When we started building Trainual, the big idea with our brand, with what we were creating was we don’t want to be a faceless B2B software company with a cartoon mascot. I remember my video production company that I had, I literally hired a British audio voice over person to record the menu system for my phones, and it was like me and one other person at the time and it would be like, “hello, press one for customer support,” but people do that. You put this mask on to try to seem bigger than who you are and with Trainual, it was like, “nope, let’s shoot iPhone videos around the office. It’s pretty cool! Look what we started,” but that authenticity maintained the vulnerability and the authenticity of, “Hey, we’re just running small business like you. And here’s what I’ve struggled with.”

Telling those stories is what lets people connect with you because they feel like they get to know you better and you’re opening yourself up. If you can be vulnerable and open and let people see you for you, then you’re going to attract the people that should be attracted to you. You’re not putting up this facade to attract people and then trying to maintain the facade so they still like you next year. Because if you catch people in your ads or in your online posts or in the content you produce online and you bring them into your world and then they see that you’re not truly representative of what caught their attention, then they’re going to bounce and you wasted all this energy recruiting people into your world that aren’t a good fit.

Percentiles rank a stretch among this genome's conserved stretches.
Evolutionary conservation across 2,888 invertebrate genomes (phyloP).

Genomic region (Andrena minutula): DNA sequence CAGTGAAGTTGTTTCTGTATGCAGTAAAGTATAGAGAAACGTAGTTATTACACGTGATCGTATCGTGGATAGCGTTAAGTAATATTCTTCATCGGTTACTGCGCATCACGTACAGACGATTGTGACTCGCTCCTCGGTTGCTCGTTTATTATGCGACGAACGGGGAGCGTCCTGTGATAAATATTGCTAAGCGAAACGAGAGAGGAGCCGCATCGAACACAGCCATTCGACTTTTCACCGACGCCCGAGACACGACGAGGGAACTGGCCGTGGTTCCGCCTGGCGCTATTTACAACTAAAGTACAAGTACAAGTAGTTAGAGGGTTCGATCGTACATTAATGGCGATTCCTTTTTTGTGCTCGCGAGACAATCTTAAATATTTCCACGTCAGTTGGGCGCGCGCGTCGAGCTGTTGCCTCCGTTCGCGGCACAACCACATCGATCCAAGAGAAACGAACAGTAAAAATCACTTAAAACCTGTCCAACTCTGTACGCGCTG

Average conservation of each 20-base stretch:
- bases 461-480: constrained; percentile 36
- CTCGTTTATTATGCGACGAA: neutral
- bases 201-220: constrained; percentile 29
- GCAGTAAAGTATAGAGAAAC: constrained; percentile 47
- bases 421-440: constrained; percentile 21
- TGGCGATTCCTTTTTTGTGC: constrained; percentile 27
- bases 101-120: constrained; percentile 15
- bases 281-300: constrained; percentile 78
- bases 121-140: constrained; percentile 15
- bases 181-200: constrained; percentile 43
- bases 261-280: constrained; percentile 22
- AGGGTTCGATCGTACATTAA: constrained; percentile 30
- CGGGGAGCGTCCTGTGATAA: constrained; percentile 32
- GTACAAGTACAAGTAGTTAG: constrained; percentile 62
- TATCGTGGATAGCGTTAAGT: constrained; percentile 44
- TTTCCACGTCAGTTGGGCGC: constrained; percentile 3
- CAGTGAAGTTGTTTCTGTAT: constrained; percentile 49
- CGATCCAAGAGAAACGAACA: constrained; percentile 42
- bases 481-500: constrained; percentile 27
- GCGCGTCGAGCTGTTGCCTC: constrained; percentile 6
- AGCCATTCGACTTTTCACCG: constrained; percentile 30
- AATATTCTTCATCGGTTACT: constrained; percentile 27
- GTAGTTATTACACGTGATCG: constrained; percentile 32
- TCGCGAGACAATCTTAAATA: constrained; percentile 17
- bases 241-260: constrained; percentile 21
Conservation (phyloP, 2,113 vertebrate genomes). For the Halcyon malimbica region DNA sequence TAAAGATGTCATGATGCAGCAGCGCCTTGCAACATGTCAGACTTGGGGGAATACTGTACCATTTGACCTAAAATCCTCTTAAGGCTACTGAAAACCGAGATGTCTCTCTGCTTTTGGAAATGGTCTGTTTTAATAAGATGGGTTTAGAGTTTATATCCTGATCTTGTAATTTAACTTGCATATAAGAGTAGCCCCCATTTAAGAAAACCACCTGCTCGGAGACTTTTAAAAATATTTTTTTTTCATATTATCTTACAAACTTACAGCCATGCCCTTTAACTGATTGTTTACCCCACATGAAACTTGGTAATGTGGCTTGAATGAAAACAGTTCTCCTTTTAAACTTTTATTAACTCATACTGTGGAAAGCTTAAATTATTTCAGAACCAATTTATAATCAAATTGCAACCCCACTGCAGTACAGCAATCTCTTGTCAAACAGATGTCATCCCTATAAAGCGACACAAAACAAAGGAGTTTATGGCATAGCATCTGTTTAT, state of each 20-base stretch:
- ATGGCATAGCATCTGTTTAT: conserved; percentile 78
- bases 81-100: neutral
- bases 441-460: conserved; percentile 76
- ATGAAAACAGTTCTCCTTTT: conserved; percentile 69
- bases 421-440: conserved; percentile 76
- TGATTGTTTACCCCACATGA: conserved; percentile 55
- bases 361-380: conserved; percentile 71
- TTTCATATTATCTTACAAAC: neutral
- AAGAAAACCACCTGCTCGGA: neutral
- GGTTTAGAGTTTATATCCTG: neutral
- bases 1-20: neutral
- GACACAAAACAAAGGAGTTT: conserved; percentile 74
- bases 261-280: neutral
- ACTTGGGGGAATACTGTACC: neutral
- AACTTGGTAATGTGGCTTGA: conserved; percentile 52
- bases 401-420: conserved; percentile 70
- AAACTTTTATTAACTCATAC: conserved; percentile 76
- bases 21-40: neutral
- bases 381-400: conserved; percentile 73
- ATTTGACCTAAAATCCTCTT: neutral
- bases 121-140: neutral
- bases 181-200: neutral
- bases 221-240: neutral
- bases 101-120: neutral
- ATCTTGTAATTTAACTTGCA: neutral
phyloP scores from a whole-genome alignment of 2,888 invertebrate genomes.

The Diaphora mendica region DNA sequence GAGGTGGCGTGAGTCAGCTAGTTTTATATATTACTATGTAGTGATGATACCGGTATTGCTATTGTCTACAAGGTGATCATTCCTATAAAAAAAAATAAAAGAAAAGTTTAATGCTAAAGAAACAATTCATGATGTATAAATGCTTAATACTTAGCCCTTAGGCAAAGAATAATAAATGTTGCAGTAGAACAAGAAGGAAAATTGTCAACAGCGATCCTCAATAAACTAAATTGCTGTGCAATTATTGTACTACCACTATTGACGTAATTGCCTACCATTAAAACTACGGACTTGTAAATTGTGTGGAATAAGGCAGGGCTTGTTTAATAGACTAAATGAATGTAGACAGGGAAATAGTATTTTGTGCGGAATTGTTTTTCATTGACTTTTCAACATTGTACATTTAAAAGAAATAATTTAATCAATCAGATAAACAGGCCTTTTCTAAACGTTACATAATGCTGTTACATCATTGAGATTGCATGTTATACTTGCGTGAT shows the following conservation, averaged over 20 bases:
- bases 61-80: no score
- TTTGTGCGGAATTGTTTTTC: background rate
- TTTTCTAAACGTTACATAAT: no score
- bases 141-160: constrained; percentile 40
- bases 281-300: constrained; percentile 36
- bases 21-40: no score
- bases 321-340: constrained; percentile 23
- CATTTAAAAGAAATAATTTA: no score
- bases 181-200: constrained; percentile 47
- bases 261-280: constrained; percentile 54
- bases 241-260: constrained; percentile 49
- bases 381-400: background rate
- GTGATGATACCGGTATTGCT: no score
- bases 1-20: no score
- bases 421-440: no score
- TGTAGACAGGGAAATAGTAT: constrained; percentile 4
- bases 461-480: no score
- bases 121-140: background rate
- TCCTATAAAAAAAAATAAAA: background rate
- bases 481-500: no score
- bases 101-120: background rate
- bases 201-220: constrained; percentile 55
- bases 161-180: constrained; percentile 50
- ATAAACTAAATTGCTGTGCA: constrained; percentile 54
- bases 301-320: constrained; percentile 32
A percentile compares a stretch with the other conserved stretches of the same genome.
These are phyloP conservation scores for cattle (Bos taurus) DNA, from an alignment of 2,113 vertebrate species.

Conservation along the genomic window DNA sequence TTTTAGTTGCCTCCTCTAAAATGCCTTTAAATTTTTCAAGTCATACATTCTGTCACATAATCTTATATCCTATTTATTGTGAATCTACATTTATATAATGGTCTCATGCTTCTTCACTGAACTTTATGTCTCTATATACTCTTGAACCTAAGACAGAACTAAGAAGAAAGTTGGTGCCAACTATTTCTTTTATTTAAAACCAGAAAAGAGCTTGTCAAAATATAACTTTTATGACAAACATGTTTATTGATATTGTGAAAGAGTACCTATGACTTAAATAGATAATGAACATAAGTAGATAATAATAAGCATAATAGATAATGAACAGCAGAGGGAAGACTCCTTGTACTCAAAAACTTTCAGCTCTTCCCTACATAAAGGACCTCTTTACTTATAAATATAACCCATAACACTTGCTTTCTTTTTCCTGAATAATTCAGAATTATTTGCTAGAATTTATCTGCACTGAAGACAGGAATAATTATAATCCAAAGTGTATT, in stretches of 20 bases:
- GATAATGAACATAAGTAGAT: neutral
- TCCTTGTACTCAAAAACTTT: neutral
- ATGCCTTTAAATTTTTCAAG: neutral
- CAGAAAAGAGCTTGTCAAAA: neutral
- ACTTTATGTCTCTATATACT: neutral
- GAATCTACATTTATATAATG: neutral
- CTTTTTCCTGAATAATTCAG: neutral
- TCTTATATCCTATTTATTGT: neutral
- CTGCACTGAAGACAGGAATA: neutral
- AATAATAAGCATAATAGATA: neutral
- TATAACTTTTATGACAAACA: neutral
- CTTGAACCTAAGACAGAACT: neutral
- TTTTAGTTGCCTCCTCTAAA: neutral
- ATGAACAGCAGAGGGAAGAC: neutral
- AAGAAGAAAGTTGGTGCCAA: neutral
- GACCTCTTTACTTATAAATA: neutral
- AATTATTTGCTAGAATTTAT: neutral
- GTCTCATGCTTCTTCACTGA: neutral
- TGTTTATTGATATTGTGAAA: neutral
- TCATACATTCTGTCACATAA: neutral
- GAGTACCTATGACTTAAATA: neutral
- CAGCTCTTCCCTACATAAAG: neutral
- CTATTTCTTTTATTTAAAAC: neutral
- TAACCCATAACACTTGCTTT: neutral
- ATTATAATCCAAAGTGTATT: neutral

So, I think if you can make decisions based on the filter of, “does this feel right?” then you know you’re in line with your brand. It’s not just about driving fancy cars and doing all this Instagram kind of thing; it’s like you actually have to do real work.

Think about brand as your legacy. Like we talked about at the beginning – your brand differentiates you from everyone else. Your brand is what separates you from any other commodity, product or service. And so, if your brand is your legacy, then you’ve got to put some attention into it. Being rooted in the present, drawing lessons from your past experiences, and setting big goals for the future so that you understand all the ingredients that make you who you are and you have clarity on the goals that you want to chase in the future.